The Concerto for Viola d’amore, with soloist Elizabeth Blumenstock, was next. This reviewer had not heard a viola d’amore for many years. With its rounded “shoulders” and flat back, the instrument looks more like a viol than a rounded-back violin (yet a close cousin) and the instrument has twelve strings -- six bowed and six “sympathetic” strings located beneath the fingerboard, resonating with those above. Ms. Blumenstock played with considerable authority, allowing the ringing quality of the many strings and the richness of the instrument’s tone to shine. Her fortes and pianos sounded as if two different instruments were being played -- one loud and one soft. Ms. Blumenstock can always be counted on to play with great joyousness and brilliance.

After intermission the audience listened to the Bach Concerto for Oboe d’amore and Orchestra. The instrument (an alto oboe) is slightly longer than the Baroque oboe and has a pear-shaped bell, whereas the regular oboe has a flared bell. This gives the d’amore a rounder, deeper, richer tone, perhaps, unfortunately, difficult to hear from the back of the church. Ms. Nagy makes her fingering and breathing appear effortless. Both the Baroque oboe and the d’amore are actually extremely difficult to master, but she played with fluid lyricism imbued with carefully nuanced passion. The slow movement of the concerto, with a sighing 6/8 descending melody, was especially moving.

The final work of the evening was Handel’s brilliant “Dixit Dominus” (“The Lord said unto my Lord”). Here the chorus showed off its versatility. The “Dixit” is operatic in feeling, even though the text is sacred, for the Pope had forbidden the writing of opera and thus composers so inclined wrote their operatic material in the guise of religious works. The young Handel was no exception. In its variety of tone colors the work is stunning. Countertenor Eric Jurenas deserves special mention for his solo “Virgam virtutis” (“The Lord shall send the rod of thy power”). Accompanied by organ, cello, and contrabass, his rich yet imposing high voice could be fully appreciated. The cello added a virtuosic contrasting bass line.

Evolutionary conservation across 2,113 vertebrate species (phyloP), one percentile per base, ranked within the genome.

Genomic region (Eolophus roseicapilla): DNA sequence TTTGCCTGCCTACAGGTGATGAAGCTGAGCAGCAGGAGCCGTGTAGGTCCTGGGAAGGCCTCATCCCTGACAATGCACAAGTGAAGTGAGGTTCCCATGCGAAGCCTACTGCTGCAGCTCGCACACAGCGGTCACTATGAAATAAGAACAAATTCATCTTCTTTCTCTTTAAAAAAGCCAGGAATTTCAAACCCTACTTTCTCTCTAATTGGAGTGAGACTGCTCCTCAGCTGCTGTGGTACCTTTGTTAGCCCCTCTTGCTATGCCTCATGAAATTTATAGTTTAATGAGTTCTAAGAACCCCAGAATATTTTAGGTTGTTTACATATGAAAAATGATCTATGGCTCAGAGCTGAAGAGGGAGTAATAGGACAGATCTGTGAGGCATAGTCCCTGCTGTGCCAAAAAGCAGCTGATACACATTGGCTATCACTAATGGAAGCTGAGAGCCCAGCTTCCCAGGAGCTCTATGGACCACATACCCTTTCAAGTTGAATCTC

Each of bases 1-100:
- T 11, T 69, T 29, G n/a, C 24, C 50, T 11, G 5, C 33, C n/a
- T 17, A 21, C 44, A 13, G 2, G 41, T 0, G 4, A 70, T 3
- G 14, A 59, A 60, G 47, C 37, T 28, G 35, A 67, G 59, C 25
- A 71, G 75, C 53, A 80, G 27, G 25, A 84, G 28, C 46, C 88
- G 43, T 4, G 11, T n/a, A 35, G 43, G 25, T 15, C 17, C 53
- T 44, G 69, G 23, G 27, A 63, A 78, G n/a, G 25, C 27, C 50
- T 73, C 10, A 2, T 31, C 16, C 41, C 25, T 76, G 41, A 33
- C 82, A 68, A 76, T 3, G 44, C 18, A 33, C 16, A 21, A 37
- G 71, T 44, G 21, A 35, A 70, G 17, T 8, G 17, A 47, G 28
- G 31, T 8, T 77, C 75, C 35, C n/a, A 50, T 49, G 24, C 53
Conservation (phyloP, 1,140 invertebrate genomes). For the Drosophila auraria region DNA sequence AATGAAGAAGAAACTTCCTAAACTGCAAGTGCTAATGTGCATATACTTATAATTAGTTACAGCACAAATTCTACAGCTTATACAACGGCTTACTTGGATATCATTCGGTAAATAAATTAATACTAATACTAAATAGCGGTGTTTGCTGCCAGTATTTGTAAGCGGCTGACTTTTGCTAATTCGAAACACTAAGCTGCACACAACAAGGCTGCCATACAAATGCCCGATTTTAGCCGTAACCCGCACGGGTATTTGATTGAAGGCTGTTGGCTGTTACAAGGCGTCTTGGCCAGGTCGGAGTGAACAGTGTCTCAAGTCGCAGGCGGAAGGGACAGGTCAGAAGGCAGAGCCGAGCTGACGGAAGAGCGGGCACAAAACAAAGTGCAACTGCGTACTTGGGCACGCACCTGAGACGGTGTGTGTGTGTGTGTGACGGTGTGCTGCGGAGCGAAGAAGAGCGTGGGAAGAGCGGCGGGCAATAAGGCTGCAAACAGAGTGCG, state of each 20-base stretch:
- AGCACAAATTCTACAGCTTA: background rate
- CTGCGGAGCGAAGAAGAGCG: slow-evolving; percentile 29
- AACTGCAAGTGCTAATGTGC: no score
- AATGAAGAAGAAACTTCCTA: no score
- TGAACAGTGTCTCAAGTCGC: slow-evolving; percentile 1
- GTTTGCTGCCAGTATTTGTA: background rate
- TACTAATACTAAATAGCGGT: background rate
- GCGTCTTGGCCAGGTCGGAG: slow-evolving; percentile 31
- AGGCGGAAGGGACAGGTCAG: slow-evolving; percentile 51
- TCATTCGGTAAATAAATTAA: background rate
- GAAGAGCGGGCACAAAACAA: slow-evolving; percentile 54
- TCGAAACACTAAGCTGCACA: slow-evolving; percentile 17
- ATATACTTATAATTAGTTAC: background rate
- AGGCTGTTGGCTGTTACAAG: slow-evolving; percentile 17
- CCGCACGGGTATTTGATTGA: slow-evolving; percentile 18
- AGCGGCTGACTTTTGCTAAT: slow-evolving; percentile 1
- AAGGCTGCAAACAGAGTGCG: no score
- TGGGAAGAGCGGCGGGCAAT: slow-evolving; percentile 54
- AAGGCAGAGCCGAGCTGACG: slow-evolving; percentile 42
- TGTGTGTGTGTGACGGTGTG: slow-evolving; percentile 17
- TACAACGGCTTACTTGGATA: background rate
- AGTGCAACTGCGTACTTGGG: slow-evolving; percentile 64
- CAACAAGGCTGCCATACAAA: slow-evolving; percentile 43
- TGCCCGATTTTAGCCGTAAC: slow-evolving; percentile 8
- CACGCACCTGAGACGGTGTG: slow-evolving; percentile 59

Mr. Thomas brought the audience to the edge of their seats with the striking “Conquassabit!” (“and smite in sunder the heads!”) - the chorus shouting the word -- then silence -- before shouting it once more, over and over, each time like the fall of an axe. The final Tutti chorus and orchestra of the work was for this reviewer the most exciting and forceful performance she has ever heard from this group.

In his program notes Mr.Thomas wrote “Altogether the composition’s immediacy and captivating range of colors and dramatic effects belie its extreme difficulty.” The complexity of this work was evident, but the chorus and orchestra were at the top of their game, delivering a memorable performance -- every word clearly heard. Leaving the church, many audience members simply looked at one another in speechless praise of what they had just heard.